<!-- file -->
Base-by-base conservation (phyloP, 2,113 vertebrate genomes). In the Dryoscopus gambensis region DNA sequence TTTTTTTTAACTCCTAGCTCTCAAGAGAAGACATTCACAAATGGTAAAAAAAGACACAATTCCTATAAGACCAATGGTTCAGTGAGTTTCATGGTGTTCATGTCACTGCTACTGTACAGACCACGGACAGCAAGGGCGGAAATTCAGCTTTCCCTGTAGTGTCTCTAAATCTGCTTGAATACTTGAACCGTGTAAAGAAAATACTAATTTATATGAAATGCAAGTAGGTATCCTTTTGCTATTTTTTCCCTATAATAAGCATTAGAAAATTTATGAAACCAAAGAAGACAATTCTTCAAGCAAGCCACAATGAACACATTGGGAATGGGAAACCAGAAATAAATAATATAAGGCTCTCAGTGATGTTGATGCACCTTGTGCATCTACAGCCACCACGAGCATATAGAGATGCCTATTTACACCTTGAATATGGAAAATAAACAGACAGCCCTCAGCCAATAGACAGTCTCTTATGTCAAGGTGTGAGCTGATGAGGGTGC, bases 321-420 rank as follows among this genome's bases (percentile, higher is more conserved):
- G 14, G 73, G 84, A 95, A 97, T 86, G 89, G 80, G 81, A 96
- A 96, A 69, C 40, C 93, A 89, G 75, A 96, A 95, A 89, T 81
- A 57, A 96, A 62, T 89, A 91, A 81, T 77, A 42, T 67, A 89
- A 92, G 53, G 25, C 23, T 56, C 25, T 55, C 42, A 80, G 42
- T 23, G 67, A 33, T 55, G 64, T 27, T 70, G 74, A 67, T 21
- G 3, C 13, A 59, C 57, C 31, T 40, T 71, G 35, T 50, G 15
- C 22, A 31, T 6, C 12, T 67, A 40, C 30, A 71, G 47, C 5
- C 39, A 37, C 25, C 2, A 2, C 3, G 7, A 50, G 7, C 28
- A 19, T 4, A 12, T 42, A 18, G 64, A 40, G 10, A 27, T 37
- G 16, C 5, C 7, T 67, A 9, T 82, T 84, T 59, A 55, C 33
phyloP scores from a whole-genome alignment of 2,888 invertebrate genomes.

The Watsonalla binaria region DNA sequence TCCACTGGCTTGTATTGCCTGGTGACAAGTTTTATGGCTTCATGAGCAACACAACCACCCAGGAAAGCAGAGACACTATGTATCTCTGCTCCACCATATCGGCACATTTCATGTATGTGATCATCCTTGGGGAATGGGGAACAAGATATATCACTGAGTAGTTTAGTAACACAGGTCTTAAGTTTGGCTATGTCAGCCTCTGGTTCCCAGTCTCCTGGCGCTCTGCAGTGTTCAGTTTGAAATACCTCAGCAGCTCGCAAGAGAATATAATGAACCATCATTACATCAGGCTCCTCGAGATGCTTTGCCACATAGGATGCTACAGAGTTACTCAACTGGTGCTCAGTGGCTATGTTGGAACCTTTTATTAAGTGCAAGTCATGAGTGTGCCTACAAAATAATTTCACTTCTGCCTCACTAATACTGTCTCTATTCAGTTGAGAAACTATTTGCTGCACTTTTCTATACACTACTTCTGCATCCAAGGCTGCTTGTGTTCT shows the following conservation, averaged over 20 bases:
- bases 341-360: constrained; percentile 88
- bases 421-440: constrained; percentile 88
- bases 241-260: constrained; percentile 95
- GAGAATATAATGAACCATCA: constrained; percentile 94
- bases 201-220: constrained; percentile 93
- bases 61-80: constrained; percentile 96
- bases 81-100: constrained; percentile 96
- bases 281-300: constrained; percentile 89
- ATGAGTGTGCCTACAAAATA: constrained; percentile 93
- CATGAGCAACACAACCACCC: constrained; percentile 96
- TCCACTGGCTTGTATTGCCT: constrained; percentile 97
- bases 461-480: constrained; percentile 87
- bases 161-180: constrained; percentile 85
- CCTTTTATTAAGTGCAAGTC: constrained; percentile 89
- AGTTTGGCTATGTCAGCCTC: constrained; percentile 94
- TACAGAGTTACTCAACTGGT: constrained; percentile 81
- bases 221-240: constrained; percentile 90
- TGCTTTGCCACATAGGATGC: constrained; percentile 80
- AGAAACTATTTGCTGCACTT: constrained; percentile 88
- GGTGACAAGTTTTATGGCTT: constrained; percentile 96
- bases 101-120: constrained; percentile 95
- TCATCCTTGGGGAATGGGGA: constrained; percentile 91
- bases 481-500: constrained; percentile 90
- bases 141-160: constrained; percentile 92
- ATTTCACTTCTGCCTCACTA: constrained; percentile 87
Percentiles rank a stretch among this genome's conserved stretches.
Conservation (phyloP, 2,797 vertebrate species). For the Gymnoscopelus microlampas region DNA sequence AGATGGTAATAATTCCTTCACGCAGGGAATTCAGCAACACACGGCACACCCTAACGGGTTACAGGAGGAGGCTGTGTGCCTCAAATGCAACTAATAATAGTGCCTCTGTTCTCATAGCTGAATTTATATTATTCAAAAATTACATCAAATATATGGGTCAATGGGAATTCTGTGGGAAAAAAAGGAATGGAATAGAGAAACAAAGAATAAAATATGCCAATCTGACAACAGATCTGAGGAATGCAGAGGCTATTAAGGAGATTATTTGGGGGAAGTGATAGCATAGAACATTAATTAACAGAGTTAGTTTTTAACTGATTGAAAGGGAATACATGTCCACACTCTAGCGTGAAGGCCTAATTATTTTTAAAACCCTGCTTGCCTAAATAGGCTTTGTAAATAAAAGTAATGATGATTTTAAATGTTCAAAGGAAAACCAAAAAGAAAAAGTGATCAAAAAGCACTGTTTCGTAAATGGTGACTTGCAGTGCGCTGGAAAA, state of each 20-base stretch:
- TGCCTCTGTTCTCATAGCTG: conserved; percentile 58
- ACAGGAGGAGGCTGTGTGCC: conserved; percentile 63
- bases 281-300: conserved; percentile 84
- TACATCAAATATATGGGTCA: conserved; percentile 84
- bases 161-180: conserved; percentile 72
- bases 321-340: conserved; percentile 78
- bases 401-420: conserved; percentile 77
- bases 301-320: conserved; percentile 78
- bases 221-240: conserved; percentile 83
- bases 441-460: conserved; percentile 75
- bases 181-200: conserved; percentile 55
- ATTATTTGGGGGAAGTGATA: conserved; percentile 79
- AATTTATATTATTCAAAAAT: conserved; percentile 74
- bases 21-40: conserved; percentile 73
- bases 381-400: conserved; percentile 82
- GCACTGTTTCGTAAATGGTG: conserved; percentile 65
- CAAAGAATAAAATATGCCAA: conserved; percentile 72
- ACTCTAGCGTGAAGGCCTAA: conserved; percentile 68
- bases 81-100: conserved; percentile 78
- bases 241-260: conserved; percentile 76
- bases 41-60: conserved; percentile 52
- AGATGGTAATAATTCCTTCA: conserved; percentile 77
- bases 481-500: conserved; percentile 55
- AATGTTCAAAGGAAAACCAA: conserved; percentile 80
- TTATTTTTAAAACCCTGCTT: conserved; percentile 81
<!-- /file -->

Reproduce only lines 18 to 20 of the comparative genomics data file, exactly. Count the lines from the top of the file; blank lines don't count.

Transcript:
- bases 201-220: constrained; percentile 93
- bases 61-80: constrained; percentile 96
- bases 81-100: constrained; percentile 96